The Tamil Tigers also identify Tamils from the West who return to Sri Lanka to visit family members, and systematically pressure them for funds when they arrive in LTTE-controlled territory in the north of Sri Lanka. The assessed “rate” is often $1, £1, or €1 per day for the length of time they have lived in the West. Individuals who have lived abroad for years may be asked for thousands of dollars and told they may not leave until they produce the requested amount. In some cases, the LTTE confiscates their passports until the money is paid.

Many Tamils living in Canada or Europe fear for the safety of family members still living in Sri Lanka in areas under LTTE-control. Since the beginning of the ceasefire in 2002, more than 200 people, mostly Tamils, have been killed in Sri Lanka, apparently for political reasons. Most of the killings were attributed to the Tigers. [See “Political Killings Escalate”]

Human Rights Watch urged government authorities in Canada and the U.K. to take stronger steps to protect members of the Tamil diaspora from violence, intimidation and extortion. The report recommends the creation of an interagency task force to investigate intimidation and extortion linked to the Tamil Tigers, public education campaigns in the Tamil community to publicize relevant laws and available avenues of complaint, establishment of special hotlines for victims of intimidation or extortion, and meetings with the Tamil community to discuss concerns related to LTTE activities.

“This is not just a matter of responding to isolated criminal acts, but protecting an entire community’s right to live without fear,” said Becker. “In a multicultural society, governments cannot treat this simply as a Tamil problem. This is a Canadian problem and a British problem.”

The Tamil Tigers did not respond to written queries from Human Rights Watch regarding its fundraising activity in Western countries.

To respond to this report you may send a private email to HRW.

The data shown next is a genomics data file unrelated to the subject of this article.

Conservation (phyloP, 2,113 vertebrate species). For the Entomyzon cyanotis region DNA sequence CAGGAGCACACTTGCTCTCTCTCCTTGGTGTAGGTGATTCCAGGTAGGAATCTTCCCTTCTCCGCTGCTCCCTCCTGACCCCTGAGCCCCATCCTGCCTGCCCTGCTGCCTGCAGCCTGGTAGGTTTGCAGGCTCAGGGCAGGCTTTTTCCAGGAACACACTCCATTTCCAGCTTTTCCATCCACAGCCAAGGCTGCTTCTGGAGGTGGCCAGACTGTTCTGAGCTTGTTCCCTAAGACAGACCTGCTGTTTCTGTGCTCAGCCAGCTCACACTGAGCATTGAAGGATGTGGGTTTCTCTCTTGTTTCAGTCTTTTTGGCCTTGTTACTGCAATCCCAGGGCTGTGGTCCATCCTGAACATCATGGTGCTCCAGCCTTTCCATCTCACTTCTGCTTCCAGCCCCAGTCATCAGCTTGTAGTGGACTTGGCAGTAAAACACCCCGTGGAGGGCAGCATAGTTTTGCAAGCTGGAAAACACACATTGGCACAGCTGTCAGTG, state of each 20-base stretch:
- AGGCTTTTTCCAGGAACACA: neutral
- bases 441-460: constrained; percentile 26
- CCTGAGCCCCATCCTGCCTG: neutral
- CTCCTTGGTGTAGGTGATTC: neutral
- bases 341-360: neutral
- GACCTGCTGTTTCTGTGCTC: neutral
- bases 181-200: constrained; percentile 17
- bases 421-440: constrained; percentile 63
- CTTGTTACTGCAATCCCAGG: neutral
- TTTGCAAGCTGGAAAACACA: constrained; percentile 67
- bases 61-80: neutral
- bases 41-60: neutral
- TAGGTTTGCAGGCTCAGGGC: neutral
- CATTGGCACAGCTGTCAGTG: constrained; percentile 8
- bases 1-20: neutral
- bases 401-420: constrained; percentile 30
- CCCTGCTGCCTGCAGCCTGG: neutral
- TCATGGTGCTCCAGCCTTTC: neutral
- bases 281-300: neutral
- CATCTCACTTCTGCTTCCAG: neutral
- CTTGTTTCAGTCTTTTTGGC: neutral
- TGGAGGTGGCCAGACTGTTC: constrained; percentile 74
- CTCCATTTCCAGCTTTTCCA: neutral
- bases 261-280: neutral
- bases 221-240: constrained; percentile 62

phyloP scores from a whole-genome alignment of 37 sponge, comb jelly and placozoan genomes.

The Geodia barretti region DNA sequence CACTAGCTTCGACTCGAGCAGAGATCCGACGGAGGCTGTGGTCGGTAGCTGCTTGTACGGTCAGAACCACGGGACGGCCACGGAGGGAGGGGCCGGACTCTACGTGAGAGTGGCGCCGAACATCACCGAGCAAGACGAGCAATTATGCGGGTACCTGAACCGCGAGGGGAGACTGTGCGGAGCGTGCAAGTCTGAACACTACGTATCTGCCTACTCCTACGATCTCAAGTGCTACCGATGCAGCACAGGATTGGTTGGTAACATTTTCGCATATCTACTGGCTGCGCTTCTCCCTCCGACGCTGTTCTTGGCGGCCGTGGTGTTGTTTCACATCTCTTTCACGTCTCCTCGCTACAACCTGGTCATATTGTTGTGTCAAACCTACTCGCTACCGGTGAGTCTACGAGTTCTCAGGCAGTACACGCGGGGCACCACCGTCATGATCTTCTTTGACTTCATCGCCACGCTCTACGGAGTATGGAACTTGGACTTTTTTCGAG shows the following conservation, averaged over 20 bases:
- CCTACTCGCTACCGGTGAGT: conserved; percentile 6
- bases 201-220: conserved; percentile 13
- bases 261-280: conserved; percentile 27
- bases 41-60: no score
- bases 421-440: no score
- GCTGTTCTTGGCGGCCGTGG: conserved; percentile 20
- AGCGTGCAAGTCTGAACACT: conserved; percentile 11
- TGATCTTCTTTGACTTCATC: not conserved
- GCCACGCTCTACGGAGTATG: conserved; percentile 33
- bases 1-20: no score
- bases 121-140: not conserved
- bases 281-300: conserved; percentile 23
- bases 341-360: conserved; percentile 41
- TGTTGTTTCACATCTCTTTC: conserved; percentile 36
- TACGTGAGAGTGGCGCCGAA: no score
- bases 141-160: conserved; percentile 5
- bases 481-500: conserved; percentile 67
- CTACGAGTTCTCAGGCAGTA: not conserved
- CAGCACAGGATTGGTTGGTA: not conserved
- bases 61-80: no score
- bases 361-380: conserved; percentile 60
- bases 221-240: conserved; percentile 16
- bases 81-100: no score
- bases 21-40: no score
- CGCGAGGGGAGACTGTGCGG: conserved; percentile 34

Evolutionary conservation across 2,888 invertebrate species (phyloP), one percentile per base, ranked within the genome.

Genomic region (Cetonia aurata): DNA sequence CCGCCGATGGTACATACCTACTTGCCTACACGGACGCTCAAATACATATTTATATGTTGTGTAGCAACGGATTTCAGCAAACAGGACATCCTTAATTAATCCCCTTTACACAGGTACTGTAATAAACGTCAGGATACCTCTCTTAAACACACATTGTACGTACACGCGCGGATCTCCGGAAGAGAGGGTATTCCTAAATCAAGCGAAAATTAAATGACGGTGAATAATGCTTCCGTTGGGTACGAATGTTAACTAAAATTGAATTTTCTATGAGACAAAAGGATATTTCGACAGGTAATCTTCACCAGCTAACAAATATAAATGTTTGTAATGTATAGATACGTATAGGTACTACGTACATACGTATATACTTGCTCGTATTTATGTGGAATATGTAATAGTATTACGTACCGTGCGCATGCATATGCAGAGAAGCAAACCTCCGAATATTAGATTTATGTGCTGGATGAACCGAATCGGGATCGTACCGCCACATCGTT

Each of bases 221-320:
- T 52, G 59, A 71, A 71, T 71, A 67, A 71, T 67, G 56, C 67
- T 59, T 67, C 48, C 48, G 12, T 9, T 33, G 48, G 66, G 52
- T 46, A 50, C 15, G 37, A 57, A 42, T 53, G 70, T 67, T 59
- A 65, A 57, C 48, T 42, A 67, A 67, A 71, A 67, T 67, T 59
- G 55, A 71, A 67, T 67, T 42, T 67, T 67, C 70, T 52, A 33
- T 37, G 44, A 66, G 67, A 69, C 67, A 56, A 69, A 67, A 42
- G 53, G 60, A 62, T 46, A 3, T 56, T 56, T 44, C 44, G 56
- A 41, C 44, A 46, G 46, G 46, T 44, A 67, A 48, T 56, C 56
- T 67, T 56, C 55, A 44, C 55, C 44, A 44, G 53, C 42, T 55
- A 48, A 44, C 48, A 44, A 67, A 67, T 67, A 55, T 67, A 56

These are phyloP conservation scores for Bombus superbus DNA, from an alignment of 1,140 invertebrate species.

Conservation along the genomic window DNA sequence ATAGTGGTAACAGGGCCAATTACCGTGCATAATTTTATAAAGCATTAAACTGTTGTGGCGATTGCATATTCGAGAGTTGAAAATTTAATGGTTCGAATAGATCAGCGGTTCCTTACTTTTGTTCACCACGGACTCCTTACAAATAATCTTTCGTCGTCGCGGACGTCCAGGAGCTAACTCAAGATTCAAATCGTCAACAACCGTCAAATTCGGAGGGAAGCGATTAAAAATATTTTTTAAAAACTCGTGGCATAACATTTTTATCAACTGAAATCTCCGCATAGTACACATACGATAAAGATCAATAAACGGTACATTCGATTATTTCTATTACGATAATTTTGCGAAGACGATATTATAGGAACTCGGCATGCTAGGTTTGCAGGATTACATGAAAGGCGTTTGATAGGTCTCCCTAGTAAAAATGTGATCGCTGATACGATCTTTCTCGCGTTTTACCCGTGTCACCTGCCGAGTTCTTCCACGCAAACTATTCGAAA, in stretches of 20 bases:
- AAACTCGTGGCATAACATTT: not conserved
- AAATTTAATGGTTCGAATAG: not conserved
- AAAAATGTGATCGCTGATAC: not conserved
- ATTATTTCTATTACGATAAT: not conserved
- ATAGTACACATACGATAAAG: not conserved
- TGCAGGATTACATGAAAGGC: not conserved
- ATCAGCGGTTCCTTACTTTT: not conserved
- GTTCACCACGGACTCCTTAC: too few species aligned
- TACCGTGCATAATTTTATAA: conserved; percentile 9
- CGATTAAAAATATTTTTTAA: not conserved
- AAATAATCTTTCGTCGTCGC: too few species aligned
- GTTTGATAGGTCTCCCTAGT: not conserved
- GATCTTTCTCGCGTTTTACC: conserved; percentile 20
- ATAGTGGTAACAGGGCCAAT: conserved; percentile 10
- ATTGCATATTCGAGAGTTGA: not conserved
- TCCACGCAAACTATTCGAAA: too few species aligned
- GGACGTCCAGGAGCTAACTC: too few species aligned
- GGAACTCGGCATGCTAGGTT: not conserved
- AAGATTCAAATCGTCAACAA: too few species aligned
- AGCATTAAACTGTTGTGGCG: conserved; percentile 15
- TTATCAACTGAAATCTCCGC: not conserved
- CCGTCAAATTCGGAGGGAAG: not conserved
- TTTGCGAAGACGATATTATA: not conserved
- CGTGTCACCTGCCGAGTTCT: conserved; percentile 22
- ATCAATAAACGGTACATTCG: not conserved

Selected testimonies from “Funding the ‘Final War’: LTTE Intimidation and Extortion in the Tamil Diaspora:”

“Over the last decade and a half, there have been many incidents like this, mainly against people who attempt to put any ideas against the LTTE or criticism against the LTTE . . . so periodically, there are these attacks to keep the community quiet.”
- V. Loganathan, a German Tamil who was physically assaulted in November 2005 after organizing a memorial service for an LTTE critic killed in northern Sri Lanka

“I used to openly say how I feel, but now am very careful. People who are open get targeted, so their work is very short. You start something, you want to work for human rights, you want to make changes, but the space is very limited.”
- Tamil activist in Toronto, Canada

“My brother’s children are in the Vanni [LTTE-controlled territory in the north of Sri Lanka]. The LTTE is collecting money here and using the money to train children to fight and die with the [Tiger] army. The people who collect the money here are living a very good life and drive a nice car. They don’t seem to care that it is the children there who are forced to fight and die.”
- Toronto woman pressured to pay a monthly pledge to the LTTE

“They asked for £2,000. They said, ‘If you contribute here, you can go to Sri Lanka and visit your family. We will give you a PIN number. That number will allow you to move freely in Jaffna. Otherwise, you will have problems. If you don’t pay here, you will pay double or triple when you go to Sri Lanka.’”
- London Tamil, approached by LTTE representatives in August 2005